Sports Fishing Project Preserving Guyana’s Natural Resources


In the rivers and ponds of Guyana’s unspoiled rain forest, there is a place where sport fishing can help preserve the country’s natural resources and culture by supporting its indigenous peoples in a responsible way.

This Sports Fishing Cluster project was launched by Compete Caribbean this month to support a cluster of eco-lodges in the North Rupununi of Guyana to develop and promote their tourism offerings over the next two years.
The Rupununi natives have been consciously developing themselves over the years into an innovative and eco-friendly experiential tourism model that provides opportunities for men and women from 16 Amerindian communities. The names of the eco-lodges are Rewa, Surama, and Karanambu.

One of the challenges they have been seeking to address is the lack of opportunities for viable and legal livelihoods, particularly for men, within the interior of Guyana. The area has seen a trend of men migrating out of their communities, whether temporarily or permanently, which is highly disruptive to their families and communities. This cluster created the concept of a single Rupununi experience for travelers that would be underpinned by the specialty offerings of the lodges, and in that way offer increased opportunities for men to earn income and stay at home.

rupununi gy 4Photos courtesy of Costa Del Mar and Lesley De Souza.

Professional anglers are invited to venture inland for supervised catching and releasing of Arapaima, which is the largest scaledfreshwater fish in the world. The Arapaima is a protected species and over the past two years, with the support of the Guyanese Government, the three eco-lodges have been testing the sustainable tourism model and demonstrating that Arapaima can be worth more if left alive than if poached. No Arapaima has been lost through the “Catch and Release Sport Fishing”. Other available activities include bird-watching, nature photography, hikes, river rides, and interaction with community members.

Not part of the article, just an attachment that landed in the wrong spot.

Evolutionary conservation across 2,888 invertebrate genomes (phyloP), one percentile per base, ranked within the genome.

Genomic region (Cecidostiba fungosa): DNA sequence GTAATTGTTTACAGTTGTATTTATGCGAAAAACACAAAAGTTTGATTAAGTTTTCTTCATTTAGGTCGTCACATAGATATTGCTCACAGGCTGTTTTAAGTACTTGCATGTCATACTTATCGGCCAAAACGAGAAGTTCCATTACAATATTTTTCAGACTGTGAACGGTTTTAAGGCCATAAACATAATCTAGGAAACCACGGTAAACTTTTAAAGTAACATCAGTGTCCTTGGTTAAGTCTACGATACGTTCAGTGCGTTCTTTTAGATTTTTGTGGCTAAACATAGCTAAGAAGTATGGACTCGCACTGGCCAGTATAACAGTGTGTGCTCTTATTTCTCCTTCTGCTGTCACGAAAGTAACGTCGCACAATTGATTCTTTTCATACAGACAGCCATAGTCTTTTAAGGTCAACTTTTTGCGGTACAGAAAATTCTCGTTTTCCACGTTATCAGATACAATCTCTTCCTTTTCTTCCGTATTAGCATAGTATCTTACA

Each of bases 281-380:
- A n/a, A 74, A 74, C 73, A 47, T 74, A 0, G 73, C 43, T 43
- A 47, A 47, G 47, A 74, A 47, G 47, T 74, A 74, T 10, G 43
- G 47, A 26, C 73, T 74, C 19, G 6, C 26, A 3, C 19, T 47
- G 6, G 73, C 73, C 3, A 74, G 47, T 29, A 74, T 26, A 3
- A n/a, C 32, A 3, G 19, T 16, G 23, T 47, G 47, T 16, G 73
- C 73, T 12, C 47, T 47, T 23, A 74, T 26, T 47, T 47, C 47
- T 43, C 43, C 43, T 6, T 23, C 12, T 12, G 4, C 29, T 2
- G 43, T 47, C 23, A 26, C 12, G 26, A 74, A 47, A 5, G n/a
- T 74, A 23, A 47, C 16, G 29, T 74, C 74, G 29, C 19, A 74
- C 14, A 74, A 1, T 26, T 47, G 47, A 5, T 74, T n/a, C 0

rupununi gy 3 copyPhotos courtesy of Costa Del Mar and Lesley De Souza.

As well as tackling the issue of men migrating, these lodges are also focused on social development, women empowerment and environmental protection. For example, to protect their Arapaima stocks and the wider eco-system they have been scientifically developing enforceable biodiversity protection mechanisms.
This venture will also improve the capacity and competitiveness of the cluster while introducing and marketing catch and release sport fishing as a viable eco-tourism product.

rupununi gy 2 copyPhotos courtesy of Costa Del Mar and Lesley De Souza.

Additionally, Costa Del Mar, an international sunglasses manufacturer, has been instrumental in supporting the cluster to develop a sports fishing tourism model that is environmentally friendly and sustainable. Costa Del Mar is coordinating with Compete Caribbean to continue its assistance to the cluster by contributing additional resources to the Compete Caribbean cluster project.

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